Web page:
Frameworks developed in the industrial age reflect a slower, more linear progression of change and strategies to win – and a focus on process. Today’s information age is radically different – we should not be using old tools on new problems.
The nature of change, and therefore our tactics for how to help people through, are far more dynamic, resulting from actions and reactions of many variables in the organization and marketplace. The linear processes built for the industrial age, and I include most project management and change management approaches here, will not suffice – in fact they will further slow you down. Yes, you need rigor and oversight but you need it faster.
Yes, many Agile methodologies have been developed over the past 20 years and have great value. However, dropping them into your industrial-age culture is a recipe for failure (of the methodology and the strategies you apply them too). Doubt that? Take some of your Agile team members out for coffee and ask them what their biggest challenges are … hint: it’s not the work itself.
The biggest opportunity for ensuring the success of VUCA strategies is not implementing Agile it’s becoming agile. This requires developing agile mindsets, capabilities and approaches. Lots of great thought leadership on this (I have shared my favorites here).
On developing capabilities to accelerate individual, team and organizational performance I look to The Agile Model ® developed by Dr. Nick Horney and Tom O’Shea. This is why I invested two years in studying the approach and the case studies and in becoming a certified facilitator for the Programs.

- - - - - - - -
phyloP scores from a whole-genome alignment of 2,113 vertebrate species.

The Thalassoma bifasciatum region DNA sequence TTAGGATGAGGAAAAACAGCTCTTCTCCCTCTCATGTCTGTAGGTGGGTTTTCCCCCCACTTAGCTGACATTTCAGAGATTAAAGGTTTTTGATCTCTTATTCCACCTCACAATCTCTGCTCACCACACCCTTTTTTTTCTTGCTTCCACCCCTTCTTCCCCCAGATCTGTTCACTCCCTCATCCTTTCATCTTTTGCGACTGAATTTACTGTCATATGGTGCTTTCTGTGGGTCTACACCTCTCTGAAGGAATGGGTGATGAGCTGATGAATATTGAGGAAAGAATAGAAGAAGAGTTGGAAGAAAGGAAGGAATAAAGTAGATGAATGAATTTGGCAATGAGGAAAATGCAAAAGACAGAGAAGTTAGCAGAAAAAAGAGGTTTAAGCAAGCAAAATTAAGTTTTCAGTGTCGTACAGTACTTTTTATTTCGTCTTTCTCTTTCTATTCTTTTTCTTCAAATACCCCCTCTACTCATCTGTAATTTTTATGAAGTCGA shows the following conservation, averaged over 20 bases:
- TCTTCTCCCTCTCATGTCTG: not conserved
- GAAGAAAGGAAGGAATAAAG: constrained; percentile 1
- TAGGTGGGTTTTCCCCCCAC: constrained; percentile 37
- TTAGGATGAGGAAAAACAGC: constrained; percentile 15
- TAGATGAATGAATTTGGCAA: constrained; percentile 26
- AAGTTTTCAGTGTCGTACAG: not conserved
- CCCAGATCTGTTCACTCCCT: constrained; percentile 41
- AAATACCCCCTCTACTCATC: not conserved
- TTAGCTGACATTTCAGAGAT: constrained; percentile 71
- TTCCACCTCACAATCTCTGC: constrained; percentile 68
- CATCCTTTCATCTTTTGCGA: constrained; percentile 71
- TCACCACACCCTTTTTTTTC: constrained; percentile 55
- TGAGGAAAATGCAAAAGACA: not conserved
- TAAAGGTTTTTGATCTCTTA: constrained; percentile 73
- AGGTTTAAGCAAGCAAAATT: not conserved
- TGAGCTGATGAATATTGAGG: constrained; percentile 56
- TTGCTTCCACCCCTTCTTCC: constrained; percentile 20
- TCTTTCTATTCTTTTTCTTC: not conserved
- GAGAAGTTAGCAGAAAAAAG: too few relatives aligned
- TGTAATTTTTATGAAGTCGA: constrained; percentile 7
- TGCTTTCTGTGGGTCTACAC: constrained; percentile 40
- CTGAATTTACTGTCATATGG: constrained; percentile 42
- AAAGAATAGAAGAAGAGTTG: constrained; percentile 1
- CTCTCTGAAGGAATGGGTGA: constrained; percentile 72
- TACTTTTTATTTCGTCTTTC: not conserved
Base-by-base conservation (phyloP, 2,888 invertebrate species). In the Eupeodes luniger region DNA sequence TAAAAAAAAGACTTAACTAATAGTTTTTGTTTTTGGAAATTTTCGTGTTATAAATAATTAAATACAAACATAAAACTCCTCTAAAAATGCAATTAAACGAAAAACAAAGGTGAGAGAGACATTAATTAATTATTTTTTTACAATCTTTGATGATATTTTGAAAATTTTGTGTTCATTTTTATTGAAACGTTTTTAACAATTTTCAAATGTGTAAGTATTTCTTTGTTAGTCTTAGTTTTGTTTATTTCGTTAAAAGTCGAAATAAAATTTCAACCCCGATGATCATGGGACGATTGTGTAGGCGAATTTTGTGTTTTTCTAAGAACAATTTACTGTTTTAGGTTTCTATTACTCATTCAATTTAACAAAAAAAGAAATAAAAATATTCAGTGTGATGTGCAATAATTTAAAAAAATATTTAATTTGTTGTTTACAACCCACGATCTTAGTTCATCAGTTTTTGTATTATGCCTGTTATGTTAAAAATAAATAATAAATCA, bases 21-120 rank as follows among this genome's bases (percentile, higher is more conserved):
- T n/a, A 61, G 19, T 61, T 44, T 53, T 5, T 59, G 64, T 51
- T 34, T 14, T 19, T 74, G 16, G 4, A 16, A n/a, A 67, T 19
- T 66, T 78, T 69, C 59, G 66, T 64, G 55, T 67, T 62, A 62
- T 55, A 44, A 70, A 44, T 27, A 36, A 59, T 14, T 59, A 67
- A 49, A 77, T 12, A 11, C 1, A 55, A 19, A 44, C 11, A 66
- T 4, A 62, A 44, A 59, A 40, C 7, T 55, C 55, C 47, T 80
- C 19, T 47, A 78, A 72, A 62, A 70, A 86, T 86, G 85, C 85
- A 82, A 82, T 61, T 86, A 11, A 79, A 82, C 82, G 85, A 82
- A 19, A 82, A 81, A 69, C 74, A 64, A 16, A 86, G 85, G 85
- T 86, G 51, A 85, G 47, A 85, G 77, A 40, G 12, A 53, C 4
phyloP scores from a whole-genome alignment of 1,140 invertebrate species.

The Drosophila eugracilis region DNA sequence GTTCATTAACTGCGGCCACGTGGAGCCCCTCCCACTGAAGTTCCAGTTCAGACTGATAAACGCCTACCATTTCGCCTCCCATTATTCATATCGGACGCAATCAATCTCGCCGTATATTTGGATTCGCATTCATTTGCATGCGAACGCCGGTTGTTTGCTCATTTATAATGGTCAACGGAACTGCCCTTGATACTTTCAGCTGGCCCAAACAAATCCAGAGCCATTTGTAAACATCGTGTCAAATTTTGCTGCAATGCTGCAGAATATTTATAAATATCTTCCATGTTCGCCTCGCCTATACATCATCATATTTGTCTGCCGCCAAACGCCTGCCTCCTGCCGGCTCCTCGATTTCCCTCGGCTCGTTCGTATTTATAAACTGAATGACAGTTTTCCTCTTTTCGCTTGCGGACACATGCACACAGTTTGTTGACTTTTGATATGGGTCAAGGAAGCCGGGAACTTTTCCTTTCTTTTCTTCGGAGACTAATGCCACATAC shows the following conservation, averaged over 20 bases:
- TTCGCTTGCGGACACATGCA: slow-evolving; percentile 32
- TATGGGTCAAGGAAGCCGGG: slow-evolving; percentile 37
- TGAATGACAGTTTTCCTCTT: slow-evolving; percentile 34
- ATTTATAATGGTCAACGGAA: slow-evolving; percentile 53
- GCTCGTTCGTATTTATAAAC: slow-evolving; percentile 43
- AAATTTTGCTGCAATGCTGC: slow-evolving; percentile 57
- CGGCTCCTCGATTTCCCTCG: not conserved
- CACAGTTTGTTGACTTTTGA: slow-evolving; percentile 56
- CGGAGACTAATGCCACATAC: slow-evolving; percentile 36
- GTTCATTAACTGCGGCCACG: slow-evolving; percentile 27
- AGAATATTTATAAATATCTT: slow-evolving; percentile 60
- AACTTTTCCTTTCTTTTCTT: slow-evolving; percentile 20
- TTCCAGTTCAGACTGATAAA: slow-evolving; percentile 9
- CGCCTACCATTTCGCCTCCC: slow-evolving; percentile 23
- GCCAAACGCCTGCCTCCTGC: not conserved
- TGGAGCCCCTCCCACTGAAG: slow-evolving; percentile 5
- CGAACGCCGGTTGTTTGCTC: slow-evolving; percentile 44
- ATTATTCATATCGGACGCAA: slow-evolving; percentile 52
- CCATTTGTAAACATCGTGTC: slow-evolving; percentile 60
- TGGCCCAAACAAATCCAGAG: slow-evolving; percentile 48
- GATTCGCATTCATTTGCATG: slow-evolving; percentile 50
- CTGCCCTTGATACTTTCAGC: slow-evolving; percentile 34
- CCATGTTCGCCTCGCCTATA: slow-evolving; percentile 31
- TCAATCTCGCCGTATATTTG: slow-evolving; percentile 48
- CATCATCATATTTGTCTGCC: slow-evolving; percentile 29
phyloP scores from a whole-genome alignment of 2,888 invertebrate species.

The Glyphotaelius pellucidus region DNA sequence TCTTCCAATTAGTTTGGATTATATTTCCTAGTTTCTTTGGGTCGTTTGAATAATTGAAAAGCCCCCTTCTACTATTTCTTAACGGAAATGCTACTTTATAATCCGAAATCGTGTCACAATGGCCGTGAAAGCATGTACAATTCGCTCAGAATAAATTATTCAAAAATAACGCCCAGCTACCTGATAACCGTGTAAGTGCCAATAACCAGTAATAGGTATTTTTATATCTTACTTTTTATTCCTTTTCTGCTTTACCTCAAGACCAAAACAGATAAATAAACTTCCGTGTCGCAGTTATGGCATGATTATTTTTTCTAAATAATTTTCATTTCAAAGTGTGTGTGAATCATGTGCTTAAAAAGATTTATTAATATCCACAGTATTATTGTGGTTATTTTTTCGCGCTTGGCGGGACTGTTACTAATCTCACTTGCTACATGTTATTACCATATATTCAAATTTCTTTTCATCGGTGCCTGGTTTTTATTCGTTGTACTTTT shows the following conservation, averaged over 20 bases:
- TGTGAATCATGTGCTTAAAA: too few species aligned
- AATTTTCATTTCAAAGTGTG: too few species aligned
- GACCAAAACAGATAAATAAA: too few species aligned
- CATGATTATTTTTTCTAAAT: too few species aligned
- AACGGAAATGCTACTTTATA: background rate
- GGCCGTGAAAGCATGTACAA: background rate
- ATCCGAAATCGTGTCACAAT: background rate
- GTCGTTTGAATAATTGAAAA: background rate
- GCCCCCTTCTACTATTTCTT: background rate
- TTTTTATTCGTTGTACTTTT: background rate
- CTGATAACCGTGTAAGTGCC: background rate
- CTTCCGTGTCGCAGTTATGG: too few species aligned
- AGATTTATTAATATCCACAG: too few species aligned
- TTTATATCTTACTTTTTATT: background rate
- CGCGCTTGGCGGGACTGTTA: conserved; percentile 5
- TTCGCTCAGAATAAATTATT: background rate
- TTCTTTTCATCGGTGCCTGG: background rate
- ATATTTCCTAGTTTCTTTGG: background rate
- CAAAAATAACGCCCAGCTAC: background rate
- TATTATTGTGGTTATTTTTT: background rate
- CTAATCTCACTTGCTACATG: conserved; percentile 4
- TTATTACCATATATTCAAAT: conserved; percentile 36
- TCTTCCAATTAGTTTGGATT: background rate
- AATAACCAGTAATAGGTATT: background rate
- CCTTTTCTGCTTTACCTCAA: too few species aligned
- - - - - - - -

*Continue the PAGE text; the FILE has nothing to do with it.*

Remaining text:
The framework of 18 capabilities and the diagnostic tools to help leaders and teams assess “what are our strengths?” and how can we leverage those while we work on our weaknesses. This generates immediate insights and sets the path for the ‘flywheel” of improvement. The “ah has” and light bulb moments that occur during the many case studies and interactive exercises bring the model to life. I do believe that we walk out of that Program a little changed – open to seeing change differently and to operating with more agility.
The beauty of this is that when applies with a leadership team implementing VUCA strategies there are immediate applications and improvements.
There are many other brilliant VUCA frameworks that can augment this approach. The more we learn and incorporate (within reason and over time) the stronger and faster the evolution. As an example, I follow Dr. Jen Frahm and Lena Ross’s Agile Change Leadership.
Take the challenge
So here is the bottom line ….
- Are you applying your best critical thinking?
- Do you see the difference between foundational, perennial principles and environmental conditions (eg economies, technologies, cultures, processes)
- Have you re-assessed your “toolkit” to help people traverse the change experience? Are you sure your tool kit is up-to-date?
- Are you unlearning?
- Are you ready to love your favorite old frameworks for what they are AND ask yourself if they are still relevant enough? No harm in putting them on a shelf and admiring their previous effectiveness as you can move onto to more relevant and effective approaches.
- Are you evolving?
- Sometimes I catch myself rhyming off a colloquialism and a red flag goes up in my brain … “is that still true?” Sometimes it is … sometimes not so much.
- How agile are you?
- That’s the question really, isn’t it? Maybe you should check out The Agile Model ® as an experiment?
Well, if you hung in this long then “Bravo to you!”. Thank you for sharing this learning journey. I’d be interested to know your thoughts and reactions.
Change Whisperer by www.gailseverini.com is licensed under a Creative Commons Attribution-NonCommercial 3.0 Unported License.